What are sensitive and personal data?

Sensitive data can refer to:

  • any data that could be used to identify an individual, also termed personal data (see below);
  • confidential data, including commercially sensitive data produced under a restrictive commercial funding agreement;
  • ecological or environmental data, the release of which may have an adverse effect on rare or endangered species of plants or animals;
  • data that, if released, is likely to cause harm to any individual or community, or will have significant negative public impact.

This is not a comprehensive definition and other kinds of research data may also be considered sensitive. You, as a researcher, should exercise your judgement as to whether your research data should be considered sensitive.

Personal data is defined by the General Data Protection Regulation (GDPR) as data and information that relates to a living individual and could be used, either on its own or alongside other data, to identify them.

Special category personal data is defined as data containing information about an individual’s:

  • Physical or mental health
  • Genetic or biometric information
  • Racial or ethnic origin
  • Religious beliefs or other beliefs of a similar nature
  • Political opinions
  • Membership of a trade union
  • Sex life

If your data falls under any of the above definitions then you need to carefully consider how you will store and manage access to it.

How to store sensitive and personal data

It is highly recommended that sensitive and personal data are kept within the College data storage infrastructure. This kind of data should not be stored on external commercial cloud based platforms such as Google Drive, Dropbox, iCloud and Amazon Drive. Data that contains personal or sensitive information should be treated with higher levels of security than non-sensitive data.

  • Copies of sensitive or personal data should be stored in a separate location from the original and kept to a minimum in order to reduce risk of disclosure or unauthorised access. Ideally this would involve just a master copy and a single backup.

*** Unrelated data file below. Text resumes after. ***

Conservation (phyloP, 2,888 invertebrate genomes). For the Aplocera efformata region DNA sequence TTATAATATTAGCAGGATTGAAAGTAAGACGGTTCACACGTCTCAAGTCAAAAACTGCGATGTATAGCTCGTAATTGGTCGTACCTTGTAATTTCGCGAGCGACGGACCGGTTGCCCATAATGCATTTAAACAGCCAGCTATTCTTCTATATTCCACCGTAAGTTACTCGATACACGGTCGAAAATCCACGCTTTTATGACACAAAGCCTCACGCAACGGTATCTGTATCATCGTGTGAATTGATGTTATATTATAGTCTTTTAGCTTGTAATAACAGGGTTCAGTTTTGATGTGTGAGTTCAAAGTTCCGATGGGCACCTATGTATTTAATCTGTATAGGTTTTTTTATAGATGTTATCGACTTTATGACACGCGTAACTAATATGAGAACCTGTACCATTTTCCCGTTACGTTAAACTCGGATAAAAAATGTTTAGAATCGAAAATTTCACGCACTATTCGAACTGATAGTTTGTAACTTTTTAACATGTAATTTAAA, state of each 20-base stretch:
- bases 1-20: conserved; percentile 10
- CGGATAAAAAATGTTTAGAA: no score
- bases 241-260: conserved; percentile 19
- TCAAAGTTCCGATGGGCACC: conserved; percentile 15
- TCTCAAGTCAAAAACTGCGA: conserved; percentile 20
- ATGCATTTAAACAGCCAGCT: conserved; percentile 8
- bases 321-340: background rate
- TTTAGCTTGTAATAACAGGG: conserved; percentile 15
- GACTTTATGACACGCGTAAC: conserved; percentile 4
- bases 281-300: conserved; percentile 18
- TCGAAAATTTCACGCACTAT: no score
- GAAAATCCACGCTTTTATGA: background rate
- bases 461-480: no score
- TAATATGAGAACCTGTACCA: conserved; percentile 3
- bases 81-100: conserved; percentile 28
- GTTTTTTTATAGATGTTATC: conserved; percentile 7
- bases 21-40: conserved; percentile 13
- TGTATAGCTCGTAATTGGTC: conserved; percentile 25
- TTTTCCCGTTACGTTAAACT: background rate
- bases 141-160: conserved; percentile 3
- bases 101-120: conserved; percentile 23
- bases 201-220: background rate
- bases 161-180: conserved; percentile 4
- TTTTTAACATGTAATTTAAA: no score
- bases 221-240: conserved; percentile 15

• Any sensitive data stored on a portable or personable device should be password or passcode protected and securely encrypted. This includes data held on USBs, external hard drives, laptops, desktop computers, smart phones, tablets and external servers.
  • Personal devices holding sensitive data should be kept in a secure location overnight and securely encrypted.
  • Access to devices, files or servers containing sensitive or personal data should be responsibly managed and regularly reviewed.
  • The GDPR does not apply to anonymised data so, where possible, personal data should be anonymised and any identifying information such as a key kept securely in a separate location.
  • A plan for the timely and necessary deletion of personal information should be put together at the start of any project and included in your data management plan. Imperial ICT can be consulted about methods for ensuring permanent deletion of sensitive information.
  • Do not collect and store unnecessary sensitive or personal information.

For more information see the Imperial ICT webpage on protecting sensitive information. For information on the GDPR and research data visit the Information Governance webpage on personal data. For any queries please email rdm-enquiries@imperial.ac.uk